Monday, November 24, 2008

Caribbean Unification. A Non-deferrable Reality

Alberto N Jones
November 24, 2008

An unprecedented event that most in the world never dreamt to see in their lifetime, took place on November 4th, 2008, when Barack Obama was overwhelmingly elected President of the United States of America, ending the opprobrious inferiority complex that slavery, segregation and racism have tirelessly tried to imprint in our psychic.

As important as this transcendental decision may be, it comes at the height of the United States most complex financial, health, housing, unemployment, educational and other social crisis, just as society dominant classes are throwing in the gauntlet, incapable of conceiving any corrective measures that may stop and reverse the downward financial spiral that threatens to end the US leading position in the world.

For this simple reason, president elect Barack Obama is reaching out and hoping to enlist every capable, willing and able individual in the United States and around the world, who is willing to assist him in this monumental task. As sons and daughters of a proud African ancestry, irrespective of our social, political or religious differing views, we are morally obliged to sup port and help him succeed in every way we can.

No one in his/her right mind, could have anticipated the enormous social evolution the world have experienced in the past and present century. Similarly, within the Caribbean islands, the crucial unification efforts described in a newspaper article “OECS economic and political union with Trinidad and Tobago to be discussed in St. Kitts on Thursday“, SKNVibes, 10/23/08, opens a unique window of opportunity, as we learn from our past mistakes and failed efforts in that direction.

Today, our leaders are more mature, better prepared and have a clearer vision of the future, after removing most of the outside tactics intended to keep us divided and weak.

The massive trail of destruction that this year’s hurricane season have wreaked upon our islands, the world financial crisis affecting every nation, our weak monoculture agriculture industry and tourist dependent economies, constitutes a wake-up call for all of us, to engage in urgent talks among nations of our region, designed to implement corrective measures that may ensure a positive job creation growth, the wellbeing of our people and the implementation of human protective measures for the next hurricane season and beyond.

Cuba’s development prior to the triumph of the Revolution in 1959, was presented to the world as a model of capitalism and free market, which was based upon 350 years of slavery, which was supplanted in the 1900’s with a massive influx of immigrants from the English Speaking Caribbean Islands, Haiti, the Canary Islands and China.

At that time, the bulk of the Cuban economy was dependent on the sugar industry, coffee and cocoa plantation in the hands of Caribbean migrants in eastern Cuba, while Tobacco and citrus plantation in western Cuba and cattle grazing in the center of the island, was primarily in the hands of emigrants from the Canary Islands.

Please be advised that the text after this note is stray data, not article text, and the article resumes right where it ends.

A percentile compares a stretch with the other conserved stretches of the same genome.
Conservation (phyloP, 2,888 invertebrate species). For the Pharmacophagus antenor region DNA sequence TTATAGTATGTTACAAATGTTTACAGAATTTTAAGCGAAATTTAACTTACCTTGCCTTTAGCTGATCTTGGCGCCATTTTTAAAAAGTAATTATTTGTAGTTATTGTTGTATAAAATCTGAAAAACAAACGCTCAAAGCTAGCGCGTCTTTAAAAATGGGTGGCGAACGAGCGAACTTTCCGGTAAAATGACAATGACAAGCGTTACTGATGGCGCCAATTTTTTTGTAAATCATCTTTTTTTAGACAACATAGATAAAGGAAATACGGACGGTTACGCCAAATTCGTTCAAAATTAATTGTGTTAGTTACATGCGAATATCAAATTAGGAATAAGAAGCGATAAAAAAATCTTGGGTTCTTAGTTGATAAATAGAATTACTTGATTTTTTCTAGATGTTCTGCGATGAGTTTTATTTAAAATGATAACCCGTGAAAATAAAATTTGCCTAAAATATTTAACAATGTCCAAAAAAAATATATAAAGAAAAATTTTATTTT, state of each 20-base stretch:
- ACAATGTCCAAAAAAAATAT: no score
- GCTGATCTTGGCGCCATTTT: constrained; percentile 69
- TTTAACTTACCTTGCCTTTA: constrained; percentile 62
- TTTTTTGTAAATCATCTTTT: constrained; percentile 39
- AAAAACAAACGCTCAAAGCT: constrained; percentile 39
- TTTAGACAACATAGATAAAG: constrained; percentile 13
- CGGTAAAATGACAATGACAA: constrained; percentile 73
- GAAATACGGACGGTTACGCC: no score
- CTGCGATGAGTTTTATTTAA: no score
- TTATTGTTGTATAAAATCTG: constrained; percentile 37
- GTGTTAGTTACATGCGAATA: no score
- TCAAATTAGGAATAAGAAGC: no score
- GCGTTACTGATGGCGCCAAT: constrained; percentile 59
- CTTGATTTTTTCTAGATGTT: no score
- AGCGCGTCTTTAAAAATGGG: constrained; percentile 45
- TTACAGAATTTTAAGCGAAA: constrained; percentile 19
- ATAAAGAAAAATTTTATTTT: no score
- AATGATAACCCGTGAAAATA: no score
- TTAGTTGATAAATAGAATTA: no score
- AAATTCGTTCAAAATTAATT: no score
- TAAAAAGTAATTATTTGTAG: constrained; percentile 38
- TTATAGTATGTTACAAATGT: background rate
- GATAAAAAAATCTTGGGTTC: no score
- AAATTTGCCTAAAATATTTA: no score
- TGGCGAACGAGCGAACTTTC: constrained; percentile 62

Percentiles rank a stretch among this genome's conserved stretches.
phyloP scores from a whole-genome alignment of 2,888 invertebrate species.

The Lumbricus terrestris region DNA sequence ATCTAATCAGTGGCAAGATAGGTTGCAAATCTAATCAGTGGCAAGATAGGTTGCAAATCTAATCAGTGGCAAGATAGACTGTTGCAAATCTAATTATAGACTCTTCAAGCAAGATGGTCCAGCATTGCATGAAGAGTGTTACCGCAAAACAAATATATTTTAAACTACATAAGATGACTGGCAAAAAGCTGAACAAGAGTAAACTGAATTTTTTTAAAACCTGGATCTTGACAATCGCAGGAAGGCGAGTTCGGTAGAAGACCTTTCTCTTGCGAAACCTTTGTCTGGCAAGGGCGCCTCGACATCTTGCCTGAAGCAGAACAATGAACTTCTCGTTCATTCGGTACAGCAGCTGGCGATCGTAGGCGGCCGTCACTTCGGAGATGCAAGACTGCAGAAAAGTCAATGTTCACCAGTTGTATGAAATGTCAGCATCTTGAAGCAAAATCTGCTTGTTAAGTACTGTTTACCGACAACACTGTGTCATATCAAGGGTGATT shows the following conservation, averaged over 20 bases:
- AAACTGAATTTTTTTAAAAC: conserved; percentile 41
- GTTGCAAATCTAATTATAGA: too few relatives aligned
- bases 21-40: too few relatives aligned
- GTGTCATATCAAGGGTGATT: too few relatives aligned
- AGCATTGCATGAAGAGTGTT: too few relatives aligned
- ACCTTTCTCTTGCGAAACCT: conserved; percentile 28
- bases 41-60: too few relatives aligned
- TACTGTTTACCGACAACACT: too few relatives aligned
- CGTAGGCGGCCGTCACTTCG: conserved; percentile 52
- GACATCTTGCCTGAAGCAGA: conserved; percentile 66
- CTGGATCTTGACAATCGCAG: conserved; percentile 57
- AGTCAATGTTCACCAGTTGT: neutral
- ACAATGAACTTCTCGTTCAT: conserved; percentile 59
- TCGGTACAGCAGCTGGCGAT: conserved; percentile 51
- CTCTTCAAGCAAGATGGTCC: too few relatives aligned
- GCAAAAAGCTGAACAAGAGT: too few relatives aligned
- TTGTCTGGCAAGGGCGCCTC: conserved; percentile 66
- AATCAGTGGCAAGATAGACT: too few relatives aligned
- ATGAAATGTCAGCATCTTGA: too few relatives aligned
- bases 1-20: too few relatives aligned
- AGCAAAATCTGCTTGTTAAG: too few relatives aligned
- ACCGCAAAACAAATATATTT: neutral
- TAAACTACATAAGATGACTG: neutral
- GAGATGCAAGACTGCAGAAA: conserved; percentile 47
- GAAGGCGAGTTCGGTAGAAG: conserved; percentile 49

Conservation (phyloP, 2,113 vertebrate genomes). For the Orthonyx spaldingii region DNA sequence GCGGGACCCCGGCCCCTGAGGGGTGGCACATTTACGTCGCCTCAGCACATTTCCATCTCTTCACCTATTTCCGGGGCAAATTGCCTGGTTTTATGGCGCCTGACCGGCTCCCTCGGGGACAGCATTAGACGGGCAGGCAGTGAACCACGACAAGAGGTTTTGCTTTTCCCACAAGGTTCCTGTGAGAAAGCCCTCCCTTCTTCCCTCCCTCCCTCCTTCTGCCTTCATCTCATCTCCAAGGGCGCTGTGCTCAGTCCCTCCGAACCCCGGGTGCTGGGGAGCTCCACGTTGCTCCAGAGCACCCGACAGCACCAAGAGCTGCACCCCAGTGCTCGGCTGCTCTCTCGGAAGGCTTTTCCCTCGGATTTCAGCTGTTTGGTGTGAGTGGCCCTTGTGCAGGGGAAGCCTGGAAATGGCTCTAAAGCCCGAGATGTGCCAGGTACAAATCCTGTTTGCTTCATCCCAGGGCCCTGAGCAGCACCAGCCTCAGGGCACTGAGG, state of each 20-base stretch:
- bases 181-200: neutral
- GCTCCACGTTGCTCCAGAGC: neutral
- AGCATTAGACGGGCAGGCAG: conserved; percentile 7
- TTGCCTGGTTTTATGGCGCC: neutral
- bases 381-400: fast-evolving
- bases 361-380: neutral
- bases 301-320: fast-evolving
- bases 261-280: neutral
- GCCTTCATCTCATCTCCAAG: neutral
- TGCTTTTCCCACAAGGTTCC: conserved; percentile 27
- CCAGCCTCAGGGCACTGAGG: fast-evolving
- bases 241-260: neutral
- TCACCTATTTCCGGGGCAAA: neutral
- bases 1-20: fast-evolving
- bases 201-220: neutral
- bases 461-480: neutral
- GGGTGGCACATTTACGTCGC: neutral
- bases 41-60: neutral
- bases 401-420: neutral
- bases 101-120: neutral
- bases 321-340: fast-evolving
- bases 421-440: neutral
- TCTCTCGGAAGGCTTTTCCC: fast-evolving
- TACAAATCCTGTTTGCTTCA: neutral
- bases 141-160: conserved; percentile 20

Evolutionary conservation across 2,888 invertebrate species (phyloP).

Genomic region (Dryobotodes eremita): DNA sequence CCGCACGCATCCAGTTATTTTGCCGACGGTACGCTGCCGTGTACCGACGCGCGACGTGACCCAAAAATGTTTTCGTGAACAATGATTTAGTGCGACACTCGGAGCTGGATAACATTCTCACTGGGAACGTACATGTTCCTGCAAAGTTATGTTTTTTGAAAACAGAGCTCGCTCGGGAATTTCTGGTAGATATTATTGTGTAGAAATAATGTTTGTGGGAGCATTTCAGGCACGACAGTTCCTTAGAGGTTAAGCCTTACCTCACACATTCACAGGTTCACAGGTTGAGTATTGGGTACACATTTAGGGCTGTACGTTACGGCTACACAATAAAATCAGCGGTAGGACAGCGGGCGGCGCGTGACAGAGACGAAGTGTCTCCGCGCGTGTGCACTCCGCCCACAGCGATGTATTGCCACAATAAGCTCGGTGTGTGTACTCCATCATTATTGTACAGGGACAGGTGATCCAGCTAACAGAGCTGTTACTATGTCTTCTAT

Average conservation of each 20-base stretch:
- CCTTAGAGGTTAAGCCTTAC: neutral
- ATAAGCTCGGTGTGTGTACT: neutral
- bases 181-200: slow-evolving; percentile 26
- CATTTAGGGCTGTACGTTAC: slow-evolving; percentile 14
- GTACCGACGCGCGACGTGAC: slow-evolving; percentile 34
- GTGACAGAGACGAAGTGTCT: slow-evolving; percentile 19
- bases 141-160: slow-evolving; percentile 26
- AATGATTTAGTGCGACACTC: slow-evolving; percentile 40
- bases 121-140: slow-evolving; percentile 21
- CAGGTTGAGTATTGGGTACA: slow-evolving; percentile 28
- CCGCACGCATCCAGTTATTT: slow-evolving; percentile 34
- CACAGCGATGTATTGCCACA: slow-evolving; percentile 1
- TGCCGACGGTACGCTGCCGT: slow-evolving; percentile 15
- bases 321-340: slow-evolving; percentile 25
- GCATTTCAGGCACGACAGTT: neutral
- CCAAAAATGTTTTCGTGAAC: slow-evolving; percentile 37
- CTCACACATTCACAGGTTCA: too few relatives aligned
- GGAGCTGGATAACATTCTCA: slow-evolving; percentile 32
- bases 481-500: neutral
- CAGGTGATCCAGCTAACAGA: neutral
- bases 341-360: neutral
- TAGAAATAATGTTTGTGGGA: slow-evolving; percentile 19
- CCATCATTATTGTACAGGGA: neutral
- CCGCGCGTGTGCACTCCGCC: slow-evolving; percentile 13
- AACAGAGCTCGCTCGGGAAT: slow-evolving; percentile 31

This historical fact which have been kept intentionally out of our history books, would reflect the heat-stifling, back-breaking, segregated, lack of health, education and perennially indebted miserable life imposed upon the Caribbean migrant community, forced to live in shacks without electricity, running water or sewer, as they generated billions of dollars for native sugar barons and US transnational.

Even though Cuba have contributed more humanitarian assistance to Haiti than any other country in the world, have provided substantial health, education and development assistance to many English speaking Caribbean islands, to tens of third world countries in every continent and its epic military involvement in Africa determined that Angola, Namibia, Zimbabwe and South Africa are independent nations that wiped out the brutal Apartheid policies from the face of the earth, Cuba is still capable and willing to do more for those less fortunate.

Cuba’s close political and commercial ties with China, Argentina, Ukraine, Brazil, India, Russia, Canada and others, could provide our region with a powerful opening to millions of people in these countries, desirous of our high quality, tasty tropical produce and tourist attractions.

Santiago de Cuba is the Cuban city with the strongest Caribbean cultural heritage , which will be hosting the next CARICOM Summit in the month of December. This venue could provide the ideal environment to begin a profound discussion, approval and the creation of a large Inter-Caribbean Development Enterprise, charged with the expansion of individual island agricultural production, transport goods to Santiago de Cuba for reception, consolidation, processing, marketing and export to virgin markets across the globe. Tourist promotion and multi-destiny tours to these island countries, could further add to their financial stability.

The creation of this Caribbean consortium could expand the region technical and economical collaboration, create a unified marketing strategy and establish migratory agreements by which, tens of thousands of migrant workers from the region, could relocate to and=2 0create large agricultural enterprises on hundreds of thousands of untilled acreage in Cuba or work on others with limited work force, creating wealth and earning their personal income to support their families in their country of origin.

The time have come, for our governments to work diligently, with courage and overcome lingering artificial colonial borders, that have served only to divide, conquer and foster prejudice among our peoples.

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